As mentioned in the above linked News post and in the publicly accessible Behind-the-Scenes page, GPF has been a half-analog, half-digital process since pretty much the beginning. What I’ve apparently failed to mention in (or perhaps it would be better to say that I’ve failed to update) either the public Behind-the-Scenes page or its expanded Keenspot PREMIUM-exclusive counterpart is that I’ve been using a Wacom Intuos3 tablet for several years now. Wacom is probably the best known manufacturer of digital tablets which are used by digital artists, 3D modelers, and CAD architects the world over. Digital tablets are much more intuitive for artists to work with than most other pointing devices (mice, pointing sticks, trackballs, etc.), usually giving you a pen or stylus to manipulate the cursor on the screen. I’ve spoken to many digital artists over the years who swear by their Wacoms who eventually convinced me to splurge and give it a try. The Intuos is their mid-range line for advanced amateurs and frugal professionals; many of the artists at my day job use Intuoses (Intui?). My Intuos has gone a long way in improving the GPF development process, and it’s only with great reluctance that I fall back to the mouse or other pointing device for really high-precision details.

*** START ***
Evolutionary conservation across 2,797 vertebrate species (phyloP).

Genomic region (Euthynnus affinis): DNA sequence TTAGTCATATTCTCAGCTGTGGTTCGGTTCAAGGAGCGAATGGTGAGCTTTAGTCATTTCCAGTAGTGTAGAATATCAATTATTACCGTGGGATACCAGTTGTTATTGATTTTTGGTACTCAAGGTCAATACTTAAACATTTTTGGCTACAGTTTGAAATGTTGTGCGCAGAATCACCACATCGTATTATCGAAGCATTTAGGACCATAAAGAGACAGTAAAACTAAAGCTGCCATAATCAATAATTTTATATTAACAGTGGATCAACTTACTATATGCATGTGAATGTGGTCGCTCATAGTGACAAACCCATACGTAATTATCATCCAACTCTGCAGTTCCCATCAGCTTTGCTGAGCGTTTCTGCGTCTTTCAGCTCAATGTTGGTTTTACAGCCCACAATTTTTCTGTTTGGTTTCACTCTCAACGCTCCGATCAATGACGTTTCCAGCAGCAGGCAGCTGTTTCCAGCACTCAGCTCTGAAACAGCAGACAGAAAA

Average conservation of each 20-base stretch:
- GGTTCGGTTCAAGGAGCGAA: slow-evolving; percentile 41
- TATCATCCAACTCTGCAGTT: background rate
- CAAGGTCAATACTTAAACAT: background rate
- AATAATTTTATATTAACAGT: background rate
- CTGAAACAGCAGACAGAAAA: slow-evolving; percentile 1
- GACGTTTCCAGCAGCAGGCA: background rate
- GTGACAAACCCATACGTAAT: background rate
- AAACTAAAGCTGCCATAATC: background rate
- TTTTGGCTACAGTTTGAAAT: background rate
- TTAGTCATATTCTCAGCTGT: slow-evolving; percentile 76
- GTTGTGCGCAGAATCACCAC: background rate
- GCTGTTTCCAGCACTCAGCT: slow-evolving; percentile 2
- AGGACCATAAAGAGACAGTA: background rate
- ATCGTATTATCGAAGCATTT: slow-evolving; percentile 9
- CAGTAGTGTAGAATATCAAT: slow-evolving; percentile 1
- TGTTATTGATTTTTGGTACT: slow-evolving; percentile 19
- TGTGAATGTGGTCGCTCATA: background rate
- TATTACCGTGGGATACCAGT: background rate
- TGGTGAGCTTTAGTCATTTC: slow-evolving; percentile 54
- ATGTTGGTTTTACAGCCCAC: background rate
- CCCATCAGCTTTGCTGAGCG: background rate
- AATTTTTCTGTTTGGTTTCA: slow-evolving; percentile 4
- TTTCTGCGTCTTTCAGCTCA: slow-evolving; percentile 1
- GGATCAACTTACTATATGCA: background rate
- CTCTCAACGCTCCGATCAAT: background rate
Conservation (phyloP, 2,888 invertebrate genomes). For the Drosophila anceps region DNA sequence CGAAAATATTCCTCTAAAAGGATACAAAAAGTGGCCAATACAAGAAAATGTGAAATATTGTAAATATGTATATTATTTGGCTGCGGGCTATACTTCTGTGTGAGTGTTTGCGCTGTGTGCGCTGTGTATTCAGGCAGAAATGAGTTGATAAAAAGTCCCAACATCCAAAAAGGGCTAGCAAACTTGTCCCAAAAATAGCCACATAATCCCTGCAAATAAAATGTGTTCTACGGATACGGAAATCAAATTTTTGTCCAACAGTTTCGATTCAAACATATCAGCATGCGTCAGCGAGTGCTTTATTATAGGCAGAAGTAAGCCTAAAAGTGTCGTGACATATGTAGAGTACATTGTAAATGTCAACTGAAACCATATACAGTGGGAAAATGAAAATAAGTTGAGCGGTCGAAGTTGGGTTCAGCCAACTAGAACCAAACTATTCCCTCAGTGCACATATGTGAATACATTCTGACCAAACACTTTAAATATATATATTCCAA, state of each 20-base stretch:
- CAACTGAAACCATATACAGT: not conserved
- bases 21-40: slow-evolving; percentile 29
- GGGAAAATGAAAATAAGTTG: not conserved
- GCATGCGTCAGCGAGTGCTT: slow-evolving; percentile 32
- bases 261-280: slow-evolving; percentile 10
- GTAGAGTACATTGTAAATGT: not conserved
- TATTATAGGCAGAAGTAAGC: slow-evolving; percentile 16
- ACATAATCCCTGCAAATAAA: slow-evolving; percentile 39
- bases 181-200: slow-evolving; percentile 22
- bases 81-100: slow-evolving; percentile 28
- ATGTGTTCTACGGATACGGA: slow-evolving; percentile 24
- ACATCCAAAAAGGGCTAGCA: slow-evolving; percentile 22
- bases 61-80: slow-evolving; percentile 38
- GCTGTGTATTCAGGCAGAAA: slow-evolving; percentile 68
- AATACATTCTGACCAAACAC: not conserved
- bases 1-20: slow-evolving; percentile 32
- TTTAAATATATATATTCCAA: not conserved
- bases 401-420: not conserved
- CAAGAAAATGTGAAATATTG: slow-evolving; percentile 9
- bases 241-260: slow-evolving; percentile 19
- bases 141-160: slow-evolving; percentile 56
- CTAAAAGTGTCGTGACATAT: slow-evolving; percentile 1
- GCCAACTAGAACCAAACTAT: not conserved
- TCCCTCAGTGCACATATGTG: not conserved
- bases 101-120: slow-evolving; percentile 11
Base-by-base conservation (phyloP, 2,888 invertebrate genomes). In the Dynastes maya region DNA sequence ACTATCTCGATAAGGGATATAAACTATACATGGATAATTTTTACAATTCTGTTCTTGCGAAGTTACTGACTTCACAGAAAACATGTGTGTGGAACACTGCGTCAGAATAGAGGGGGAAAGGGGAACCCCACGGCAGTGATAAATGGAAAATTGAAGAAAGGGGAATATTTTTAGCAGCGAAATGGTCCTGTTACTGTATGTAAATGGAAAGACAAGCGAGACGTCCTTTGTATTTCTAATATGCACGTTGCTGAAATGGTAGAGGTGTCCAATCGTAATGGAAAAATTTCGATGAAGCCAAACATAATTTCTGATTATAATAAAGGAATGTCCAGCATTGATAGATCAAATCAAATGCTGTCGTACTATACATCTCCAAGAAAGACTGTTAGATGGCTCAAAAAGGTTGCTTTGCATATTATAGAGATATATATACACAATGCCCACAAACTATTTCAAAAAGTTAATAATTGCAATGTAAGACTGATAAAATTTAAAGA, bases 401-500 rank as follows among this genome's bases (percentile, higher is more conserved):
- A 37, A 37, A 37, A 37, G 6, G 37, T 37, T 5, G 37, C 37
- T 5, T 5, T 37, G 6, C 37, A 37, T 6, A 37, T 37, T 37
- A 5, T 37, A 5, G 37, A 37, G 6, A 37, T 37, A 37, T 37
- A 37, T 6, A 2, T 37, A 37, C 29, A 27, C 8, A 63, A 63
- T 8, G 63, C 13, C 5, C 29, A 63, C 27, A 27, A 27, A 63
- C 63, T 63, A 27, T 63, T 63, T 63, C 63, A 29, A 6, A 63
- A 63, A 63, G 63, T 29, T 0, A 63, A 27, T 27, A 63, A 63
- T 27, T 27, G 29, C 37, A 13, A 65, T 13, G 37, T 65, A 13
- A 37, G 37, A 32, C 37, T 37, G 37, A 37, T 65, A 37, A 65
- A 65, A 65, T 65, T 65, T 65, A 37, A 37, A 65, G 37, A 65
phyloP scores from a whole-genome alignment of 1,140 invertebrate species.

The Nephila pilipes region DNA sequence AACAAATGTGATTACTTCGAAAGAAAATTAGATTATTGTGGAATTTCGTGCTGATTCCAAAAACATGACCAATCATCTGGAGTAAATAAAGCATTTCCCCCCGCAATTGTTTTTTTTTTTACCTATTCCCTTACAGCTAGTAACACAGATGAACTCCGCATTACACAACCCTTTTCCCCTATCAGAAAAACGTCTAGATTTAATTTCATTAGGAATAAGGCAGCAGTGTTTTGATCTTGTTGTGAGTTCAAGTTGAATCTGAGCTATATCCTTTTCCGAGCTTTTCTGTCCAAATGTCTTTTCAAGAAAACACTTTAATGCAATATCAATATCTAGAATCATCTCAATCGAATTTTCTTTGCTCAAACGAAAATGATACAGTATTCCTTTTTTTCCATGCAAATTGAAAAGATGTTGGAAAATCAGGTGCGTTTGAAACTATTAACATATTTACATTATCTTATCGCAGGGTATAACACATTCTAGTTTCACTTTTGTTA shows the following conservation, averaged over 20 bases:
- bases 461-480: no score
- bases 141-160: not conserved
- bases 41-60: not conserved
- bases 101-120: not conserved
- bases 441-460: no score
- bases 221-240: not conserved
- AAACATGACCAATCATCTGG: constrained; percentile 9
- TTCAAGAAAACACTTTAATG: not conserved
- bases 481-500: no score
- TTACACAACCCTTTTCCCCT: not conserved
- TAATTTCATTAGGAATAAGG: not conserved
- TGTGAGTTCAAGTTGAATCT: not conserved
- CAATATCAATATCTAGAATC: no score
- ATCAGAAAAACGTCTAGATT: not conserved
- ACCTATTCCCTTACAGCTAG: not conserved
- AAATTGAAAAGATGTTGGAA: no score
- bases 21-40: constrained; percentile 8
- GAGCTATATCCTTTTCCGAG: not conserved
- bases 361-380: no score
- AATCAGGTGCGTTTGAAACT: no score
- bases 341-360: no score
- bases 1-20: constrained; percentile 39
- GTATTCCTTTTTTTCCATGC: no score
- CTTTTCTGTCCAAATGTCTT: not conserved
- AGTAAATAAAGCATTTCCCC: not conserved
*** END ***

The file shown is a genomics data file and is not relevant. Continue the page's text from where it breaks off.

That said, the combination of a tablet and a laptop is a bit… cumbersome. Usually when I do the digital half of a strip, I’m sitting on the couch in the living room with Apollo, our previous “alpha” ThinkPad, in my lap and the Intuos hovering in my hand above the keyboard. This works well enough as long as I don’t need to type anything, but leads to some awkward flipping of the tablet up and down when I have to change certain settings or use a different pointing device. It also leads to some uncomfortable right hand positions as I try to balance the tablet above the keyboard without accidentally hitting keys. But perhaps the most fundamental problem is the disconnect between what the hand does and where the eyes are looking. Many of us have been trained for years to move a mouse with one hand while looking at the moving cursor on the screen. This becomes a little more awkward for an artist who is used to looking at the art beneath the pencil/pen/brush in their fingers. I minimize this somewhat by having the tablet so close to the LCD of the laptop, but it’s still not as intuitive as I would like. If only I could actually draw on the screen….